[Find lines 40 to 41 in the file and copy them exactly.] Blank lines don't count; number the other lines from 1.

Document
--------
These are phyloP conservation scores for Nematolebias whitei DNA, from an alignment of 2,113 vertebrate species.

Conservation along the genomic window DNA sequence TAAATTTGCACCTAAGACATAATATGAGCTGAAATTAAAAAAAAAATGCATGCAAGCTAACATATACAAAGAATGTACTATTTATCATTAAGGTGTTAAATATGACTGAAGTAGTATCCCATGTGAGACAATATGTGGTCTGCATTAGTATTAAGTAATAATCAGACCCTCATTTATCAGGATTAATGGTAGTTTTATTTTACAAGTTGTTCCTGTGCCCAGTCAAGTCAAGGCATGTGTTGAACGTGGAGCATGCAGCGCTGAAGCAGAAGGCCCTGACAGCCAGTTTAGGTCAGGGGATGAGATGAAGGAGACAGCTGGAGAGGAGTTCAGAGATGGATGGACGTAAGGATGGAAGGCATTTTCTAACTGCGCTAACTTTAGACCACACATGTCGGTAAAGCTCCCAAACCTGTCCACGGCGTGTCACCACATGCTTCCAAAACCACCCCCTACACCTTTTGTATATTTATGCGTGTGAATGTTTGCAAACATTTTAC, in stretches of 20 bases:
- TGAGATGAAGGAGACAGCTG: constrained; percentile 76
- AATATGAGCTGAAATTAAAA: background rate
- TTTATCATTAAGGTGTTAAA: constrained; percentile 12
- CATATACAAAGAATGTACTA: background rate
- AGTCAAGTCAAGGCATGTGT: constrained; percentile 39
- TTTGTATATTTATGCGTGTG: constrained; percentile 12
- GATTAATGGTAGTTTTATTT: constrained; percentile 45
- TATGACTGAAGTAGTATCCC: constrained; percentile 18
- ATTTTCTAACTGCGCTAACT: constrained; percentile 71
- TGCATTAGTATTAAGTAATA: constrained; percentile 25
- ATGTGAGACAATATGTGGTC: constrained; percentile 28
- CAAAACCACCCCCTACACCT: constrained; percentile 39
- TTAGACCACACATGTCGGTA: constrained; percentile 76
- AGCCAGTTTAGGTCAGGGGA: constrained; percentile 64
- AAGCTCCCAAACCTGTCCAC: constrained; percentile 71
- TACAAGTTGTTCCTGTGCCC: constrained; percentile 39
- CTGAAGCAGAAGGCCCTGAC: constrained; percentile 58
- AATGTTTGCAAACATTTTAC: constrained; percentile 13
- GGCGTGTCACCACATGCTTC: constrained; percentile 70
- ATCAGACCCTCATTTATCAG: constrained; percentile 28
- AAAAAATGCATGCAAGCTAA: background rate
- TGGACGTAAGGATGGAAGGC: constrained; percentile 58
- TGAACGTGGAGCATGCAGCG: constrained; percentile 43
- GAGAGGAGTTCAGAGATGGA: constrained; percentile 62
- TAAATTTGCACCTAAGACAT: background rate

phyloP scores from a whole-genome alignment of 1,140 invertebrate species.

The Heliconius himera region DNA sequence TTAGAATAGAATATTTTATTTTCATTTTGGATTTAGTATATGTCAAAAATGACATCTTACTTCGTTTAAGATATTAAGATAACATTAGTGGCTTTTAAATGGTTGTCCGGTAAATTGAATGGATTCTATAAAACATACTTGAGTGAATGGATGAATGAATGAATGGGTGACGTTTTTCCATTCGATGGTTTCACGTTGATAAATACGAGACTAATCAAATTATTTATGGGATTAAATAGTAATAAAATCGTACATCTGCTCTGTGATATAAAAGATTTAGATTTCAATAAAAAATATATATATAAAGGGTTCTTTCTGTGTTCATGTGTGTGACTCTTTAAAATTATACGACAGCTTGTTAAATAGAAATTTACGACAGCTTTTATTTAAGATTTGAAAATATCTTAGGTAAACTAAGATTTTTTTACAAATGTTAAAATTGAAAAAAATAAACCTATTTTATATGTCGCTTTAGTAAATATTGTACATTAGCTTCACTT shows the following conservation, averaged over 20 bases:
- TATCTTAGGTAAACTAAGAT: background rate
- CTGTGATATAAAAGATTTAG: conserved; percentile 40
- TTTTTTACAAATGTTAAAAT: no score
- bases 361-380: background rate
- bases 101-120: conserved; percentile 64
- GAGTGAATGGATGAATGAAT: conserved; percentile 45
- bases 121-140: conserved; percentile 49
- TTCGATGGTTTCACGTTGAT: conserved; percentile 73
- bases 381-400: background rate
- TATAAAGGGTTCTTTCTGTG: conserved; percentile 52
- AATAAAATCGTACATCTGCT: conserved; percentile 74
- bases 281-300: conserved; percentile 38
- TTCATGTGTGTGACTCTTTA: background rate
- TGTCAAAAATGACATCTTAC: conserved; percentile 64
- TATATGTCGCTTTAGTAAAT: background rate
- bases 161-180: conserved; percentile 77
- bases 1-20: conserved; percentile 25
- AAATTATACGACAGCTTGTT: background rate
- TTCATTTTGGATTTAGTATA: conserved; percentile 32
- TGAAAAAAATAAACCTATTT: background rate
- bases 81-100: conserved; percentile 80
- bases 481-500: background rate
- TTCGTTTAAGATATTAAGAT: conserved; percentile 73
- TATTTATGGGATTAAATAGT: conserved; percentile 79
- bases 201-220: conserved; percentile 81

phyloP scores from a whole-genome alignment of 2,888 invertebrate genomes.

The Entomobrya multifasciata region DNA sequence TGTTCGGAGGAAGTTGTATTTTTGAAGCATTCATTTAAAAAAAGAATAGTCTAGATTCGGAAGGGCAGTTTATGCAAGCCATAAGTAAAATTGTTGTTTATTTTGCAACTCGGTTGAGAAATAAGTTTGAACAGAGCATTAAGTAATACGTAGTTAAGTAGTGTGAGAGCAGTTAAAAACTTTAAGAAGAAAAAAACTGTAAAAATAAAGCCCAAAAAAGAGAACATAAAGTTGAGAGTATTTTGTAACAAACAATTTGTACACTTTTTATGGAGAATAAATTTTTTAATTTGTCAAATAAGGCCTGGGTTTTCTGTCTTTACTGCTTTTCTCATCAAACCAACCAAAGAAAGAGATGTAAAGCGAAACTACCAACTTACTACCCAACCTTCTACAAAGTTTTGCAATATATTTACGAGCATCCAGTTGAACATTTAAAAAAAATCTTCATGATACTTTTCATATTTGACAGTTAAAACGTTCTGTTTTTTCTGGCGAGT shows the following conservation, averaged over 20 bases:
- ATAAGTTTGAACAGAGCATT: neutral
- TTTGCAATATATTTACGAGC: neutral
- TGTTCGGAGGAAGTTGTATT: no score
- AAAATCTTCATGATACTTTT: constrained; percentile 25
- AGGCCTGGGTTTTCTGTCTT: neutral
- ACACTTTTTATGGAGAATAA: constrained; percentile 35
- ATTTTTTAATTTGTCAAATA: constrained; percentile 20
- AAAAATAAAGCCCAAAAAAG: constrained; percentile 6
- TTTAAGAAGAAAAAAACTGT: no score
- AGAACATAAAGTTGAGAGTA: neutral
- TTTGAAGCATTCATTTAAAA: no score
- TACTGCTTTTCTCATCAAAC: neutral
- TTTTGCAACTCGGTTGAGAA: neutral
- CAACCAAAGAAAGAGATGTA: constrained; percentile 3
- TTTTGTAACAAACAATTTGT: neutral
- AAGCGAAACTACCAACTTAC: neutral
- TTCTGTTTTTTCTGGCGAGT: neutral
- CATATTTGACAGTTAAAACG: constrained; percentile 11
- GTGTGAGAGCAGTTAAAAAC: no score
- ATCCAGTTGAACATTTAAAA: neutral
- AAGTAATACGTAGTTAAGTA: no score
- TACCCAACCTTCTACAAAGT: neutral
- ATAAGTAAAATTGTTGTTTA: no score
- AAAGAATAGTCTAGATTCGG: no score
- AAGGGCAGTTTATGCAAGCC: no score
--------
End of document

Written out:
- AATAAAATCGTACATCTGCT: conserved; percentile 74
- bases 281-300: conserved; percentile 38